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I would like to wrap member functions that conform to the type 'void (ClassType::Function)(ArgType)' with a templated class. Later, I want to pass an instance of ClassType to an instance of this template and have it invoke the wrapped method:

class Foo {
 public:
  Foo() : f_(0.0) {}
  void set(double v) { f_ = v * 2.1; }
  double get() { return f_; }
 private:
  double f_;
};

template <typename ArgType, typename ClassType, void (ClassType::*Method)(ArgType)>
class Wrapper {
 public:
  explicit Wrapper(ClassType *cls) : cls_(cls) {}

  void do_something(ArgType value) {
    (cls_->*Method)(value);
  }

 private:
  ClassType *cls_;
};

#include <iostream>
int main(int argc, char ** argv) {
  Foo foo;
  Wrapper<double, Foo, &Foo::set> wrapper(&foo);

  wrapper.do_something(1.0);
  std::cout << foo.get() << std::endl;
  // outputs "2.1"
  return 0;
}

Notice in the instantiation of Wrapper<> that "Foo" is specified twice - it looks redundant here.

So what I'd like to know is whether it's possible to avoid the template parameter ClassType. For instance, if it is possible to imply or extract it from the member function pointer parameter, then it wouldn't need to be explicitly specified in the instantiation of Wrapper<>.

In a similar manner, it would be useful to avoid explicitly specifying ArgType also, as (perhaps) it can be determined from Foo::set?

Is this possible in C++? Perhaps something along these (entirely fantastical) lines:

template <void (ClassType::*Method)(ArgType)>
class Wrapper2 {
 public:
  explicit Wrapper(Method::ClassType *cls) : cls_(cls) {}

  void do_something(Method::ArgType value) {
    (cls_->*Method)(value);
  }

 private:
  Method::ClassType *cls_;
};

// ...

int main() {
  Foo foo;
  Wrapper<&Foo::set> wrapper(&foo);
  // ...
}

Or, perhaps there's another level of template magic that can be invoked that would do something along these lines:

Wrapper<Magic<&Foo::set> > wrapper(&foo);

I'm interested to know what mechanisms might be available, if any.

I'm using C++03 as a requirement, not C++11, but also interested to know what C++11 might offer.

EDIT: more info - I intend to use this mechanism to wrap ~300 member functions (all belonging to ClassType, or a set of very similar classes), but there will only be around six or so signatures to consider:

  • void (ClassType::Function)(ArgType) - where ArgType is 'floating'
  • void (ClassType::Function)(ArgType) - where ArgType is 'integral'
  • void (ClassType::Function)(bool)
  • void (ClassType::Function)(IndexType, ArgType) - the above three with an extra 'index' argument

The member functions are 'setter' functions for what I call "properties" in a large configuration 'collection' class, for example (rather than the simple Foo above):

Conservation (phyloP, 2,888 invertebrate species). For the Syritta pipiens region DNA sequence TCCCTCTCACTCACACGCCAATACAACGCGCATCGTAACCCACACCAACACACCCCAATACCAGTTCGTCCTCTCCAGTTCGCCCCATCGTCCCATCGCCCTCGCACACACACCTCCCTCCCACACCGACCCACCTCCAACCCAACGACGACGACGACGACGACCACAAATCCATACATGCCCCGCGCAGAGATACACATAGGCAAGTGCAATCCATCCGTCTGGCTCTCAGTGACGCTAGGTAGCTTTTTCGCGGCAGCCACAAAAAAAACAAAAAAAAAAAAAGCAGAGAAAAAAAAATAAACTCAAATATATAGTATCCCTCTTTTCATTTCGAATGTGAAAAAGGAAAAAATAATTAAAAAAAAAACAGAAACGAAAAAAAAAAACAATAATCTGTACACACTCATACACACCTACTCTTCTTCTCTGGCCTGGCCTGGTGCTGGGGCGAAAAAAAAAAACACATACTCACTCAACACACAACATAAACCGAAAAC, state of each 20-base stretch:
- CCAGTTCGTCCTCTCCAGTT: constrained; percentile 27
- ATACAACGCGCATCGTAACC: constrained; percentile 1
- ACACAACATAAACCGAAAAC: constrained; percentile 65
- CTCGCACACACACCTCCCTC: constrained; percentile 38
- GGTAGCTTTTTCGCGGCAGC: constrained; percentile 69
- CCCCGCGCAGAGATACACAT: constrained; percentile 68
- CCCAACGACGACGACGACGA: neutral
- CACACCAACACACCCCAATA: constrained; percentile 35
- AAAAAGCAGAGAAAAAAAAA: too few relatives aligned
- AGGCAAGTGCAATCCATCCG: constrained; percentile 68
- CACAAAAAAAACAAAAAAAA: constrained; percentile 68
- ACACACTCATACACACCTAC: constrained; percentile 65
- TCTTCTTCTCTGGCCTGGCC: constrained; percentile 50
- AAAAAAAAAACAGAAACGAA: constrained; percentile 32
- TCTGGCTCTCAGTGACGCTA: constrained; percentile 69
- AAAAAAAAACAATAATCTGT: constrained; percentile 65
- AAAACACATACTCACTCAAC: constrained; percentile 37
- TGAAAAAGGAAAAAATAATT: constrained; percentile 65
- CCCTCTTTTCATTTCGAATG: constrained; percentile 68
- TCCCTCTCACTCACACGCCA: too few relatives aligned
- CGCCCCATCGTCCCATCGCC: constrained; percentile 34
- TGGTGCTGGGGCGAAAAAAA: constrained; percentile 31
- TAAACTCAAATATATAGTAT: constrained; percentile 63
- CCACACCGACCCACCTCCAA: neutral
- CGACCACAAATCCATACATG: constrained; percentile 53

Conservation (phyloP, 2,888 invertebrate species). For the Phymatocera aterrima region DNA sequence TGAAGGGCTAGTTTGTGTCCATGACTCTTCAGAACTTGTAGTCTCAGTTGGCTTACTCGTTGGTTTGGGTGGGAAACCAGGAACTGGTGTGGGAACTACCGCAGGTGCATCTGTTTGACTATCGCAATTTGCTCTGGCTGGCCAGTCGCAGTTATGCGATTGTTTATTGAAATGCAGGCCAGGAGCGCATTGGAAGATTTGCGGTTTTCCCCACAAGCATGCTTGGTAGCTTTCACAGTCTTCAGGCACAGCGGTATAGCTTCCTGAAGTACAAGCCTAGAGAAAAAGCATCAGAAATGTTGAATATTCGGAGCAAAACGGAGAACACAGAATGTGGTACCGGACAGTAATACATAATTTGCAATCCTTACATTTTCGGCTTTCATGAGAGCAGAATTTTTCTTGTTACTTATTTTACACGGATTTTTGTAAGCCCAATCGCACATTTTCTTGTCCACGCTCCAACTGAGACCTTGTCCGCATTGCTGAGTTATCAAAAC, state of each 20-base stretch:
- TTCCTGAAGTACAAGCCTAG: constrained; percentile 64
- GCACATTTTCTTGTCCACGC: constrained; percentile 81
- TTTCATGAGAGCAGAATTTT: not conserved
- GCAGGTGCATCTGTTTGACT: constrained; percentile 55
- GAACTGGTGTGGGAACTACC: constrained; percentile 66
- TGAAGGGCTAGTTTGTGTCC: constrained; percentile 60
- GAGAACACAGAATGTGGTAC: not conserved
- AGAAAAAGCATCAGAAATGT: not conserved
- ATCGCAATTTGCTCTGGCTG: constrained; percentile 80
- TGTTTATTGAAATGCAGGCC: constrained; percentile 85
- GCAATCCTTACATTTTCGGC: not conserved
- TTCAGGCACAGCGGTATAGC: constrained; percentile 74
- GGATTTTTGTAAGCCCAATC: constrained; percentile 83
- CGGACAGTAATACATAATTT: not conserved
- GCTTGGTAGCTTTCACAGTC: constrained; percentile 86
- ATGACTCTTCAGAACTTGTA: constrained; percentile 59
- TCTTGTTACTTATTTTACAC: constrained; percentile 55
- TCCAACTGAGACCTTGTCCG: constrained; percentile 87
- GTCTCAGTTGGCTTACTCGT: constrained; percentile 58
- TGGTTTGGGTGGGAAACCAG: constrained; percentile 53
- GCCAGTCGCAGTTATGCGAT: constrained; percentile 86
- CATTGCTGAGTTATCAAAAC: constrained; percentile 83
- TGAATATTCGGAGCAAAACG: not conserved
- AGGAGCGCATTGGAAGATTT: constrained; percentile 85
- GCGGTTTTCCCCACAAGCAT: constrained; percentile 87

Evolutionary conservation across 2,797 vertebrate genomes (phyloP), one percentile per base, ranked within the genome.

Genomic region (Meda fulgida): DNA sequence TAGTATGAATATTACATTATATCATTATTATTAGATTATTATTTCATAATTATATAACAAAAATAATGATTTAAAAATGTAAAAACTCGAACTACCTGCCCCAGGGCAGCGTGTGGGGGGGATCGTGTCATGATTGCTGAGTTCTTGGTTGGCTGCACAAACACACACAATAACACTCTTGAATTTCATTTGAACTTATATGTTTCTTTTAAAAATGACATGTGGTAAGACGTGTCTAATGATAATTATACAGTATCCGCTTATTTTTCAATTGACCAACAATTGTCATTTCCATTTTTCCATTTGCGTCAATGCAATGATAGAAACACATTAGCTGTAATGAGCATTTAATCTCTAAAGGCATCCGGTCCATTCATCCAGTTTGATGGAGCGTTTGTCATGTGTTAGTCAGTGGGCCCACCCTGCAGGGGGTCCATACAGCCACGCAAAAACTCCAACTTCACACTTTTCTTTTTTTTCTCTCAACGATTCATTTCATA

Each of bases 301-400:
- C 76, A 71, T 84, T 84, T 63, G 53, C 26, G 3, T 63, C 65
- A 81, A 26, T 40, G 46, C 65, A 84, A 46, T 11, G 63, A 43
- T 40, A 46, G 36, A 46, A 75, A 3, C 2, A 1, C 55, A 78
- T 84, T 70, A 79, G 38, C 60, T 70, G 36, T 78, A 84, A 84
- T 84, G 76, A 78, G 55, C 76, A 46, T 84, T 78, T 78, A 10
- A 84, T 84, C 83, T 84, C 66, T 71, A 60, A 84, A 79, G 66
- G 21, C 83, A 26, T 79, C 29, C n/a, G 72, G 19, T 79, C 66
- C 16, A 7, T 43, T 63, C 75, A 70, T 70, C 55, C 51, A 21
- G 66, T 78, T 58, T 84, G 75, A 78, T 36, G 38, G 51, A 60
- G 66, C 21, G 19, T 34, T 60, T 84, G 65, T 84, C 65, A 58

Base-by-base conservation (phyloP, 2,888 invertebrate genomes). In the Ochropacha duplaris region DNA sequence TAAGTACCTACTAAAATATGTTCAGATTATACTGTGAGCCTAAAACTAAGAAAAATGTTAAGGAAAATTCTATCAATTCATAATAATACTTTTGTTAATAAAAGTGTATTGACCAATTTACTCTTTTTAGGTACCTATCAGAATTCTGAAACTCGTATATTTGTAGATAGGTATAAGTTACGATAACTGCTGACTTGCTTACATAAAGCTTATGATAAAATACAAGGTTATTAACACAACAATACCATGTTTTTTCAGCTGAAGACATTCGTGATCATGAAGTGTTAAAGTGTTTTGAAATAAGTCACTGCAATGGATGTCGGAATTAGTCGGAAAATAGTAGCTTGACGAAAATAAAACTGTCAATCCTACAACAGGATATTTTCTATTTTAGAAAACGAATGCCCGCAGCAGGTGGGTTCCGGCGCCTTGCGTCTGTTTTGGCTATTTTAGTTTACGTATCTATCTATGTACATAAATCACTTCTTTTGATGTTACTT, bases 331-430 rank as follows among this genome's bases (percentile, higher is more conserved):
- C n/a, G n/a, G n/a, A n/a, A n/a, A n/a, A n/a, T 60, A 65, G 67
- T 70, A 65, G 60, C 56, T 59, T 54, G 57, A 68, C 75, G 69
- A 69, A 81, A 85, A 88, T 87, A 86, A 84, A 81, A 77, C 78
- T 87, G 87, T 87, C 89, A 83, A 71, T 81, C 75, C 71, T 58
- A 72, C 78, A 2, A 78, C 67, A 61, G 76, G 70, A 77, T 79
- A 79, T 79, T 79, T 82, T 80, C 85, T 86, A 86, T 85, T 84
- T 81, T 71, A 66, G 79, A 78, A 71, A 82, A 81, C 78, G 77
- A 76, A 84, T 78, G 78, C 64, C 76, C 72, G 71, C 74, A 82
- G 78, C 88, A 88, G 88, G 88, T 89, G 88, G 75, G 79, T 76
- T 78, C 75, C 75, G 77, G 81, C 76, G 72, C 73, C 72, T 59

class MyPropertyCollection {
 public:
  void set_oink(double value) { oink_ = value; }
  void set_bar(int value) { bar_ = value; }
  void set_squee(bool value) { squee_ = value; }
 private:
  double oink_;
  int bar_;
  bool squee_;
};

// elsewhere
WrapperCollection wrapper_collection;  // a simple set of wrapper objects, accessed by id
MyPropertyCollection property_collection;
wrapper_collection.add(PROPERTY_OINK_ID, new Wrapper<double, MyPropertySet, &MyPropertySet::set_oink>(&property_collection);
wrapper_collection.add(PROPERTY_BAR_ID, new Wrapper<int, MyPropertySet, &MyPropertySet::set_bar>(&property_collection);
wrapper_collection.add(PROPERTY_SQUEE_ID, new Wrapper<bool, MyPropertySet, &MyPropertySet::set_squee>(&property_collection);
// +300 more
share|improve this question

3 Answers 3

In C++11 you might use lambdas, like:

template <typename X, typename ARG>
std::function<void(X*, ARG)> wrapper(void (X::*mfp)(ARG))
{
    return [=](X *x, ARG arg) {
       (x->*mfp)(arg);
    };
}

With VisualC++ (at least as recent as VS2013), use capture by value [=] when capturing member function pointers (or experience crashes).

Playground:

#include <iostream>
#include <functional>

struct A {
    virtual void a(int i) { std::cout << "A: " << i << std::endl; }
};

struct B {
    virtual void b(int i) { std::cout << "B: " << i << std::endl; }
};

template <typename X, typename ARG>
std::function<void(X*, ARG)> wrapper(void (X::*mfp)(ARG)) {
    return [=](X *x, ARG arg) { (x->*mfp)(arg); };
}

int main()
{
    auto g = wrapper(&B::b);
    B b;
    g(&b, 3);
    auto h = wrapper(&A::a);
    A a;
    h(&a, 4);
    return 0;
}
share|improve this answer

Reading over what you did made me think of a few options:

1) Wrap the instantiation in inheritance. This moves the scary stuff to your definition.

class FooWrapper : public Wrapper< double, Foo, &Foo::set >, public Foo
{
public:
    FooWrapper() : Wrapper(this){}
};

Your logic code would looks like this:

  FooWrapper fooWrapper;
  fooWrapper.do_something(1.0);
  std::cout << fooWrapper.get() << std::endl;

Which means you didn't eliminate the double template arguments, you just moved them.

2) There is a more generic way to wrap it, at one level:

  template<typename argType1, class classType1>
class FooWrapper2 : public Wrapper<argType1, classType1, &classType1::set>, public classType1
{
public:
    FooWrapper2()
        : classType1(),
          Wrapper<argType1, classType1, &classType1::set>(this)
    {

    }
};

This way has the draw-back of more complicated looking logic, but you don't have to define a new wrapper every time, just a new wrapper for every signature:

  FooWrapper2<double, Foo> fooWrapper2;
  fooWrapper2.do_something(1.0);
  std::cout << fooWrapper2.get() << std::endl;

3) Keeping in line with the template idea, you can wrap the wrapper:

  template<typename argType1>
class FooWrapper3 : public FooWrapper2<argType1, Foo>
{
public:
    FooWrapper3()
    {

    }
};

The logic code from this looks a bit better, but you are stuck having to resubclass for each type you are wrapping (with specific code, instead of just using the template):

  FooWrapper3<double> fooWrapper3;
  fooWrapper3.do_something(1.0);
  std::cout << fooWrapper3.get() << std::endl;

4) This option scraps the base wrapper class and uses an interface. Just pass the interfaces around as you would the wrappers and you can perform most actions.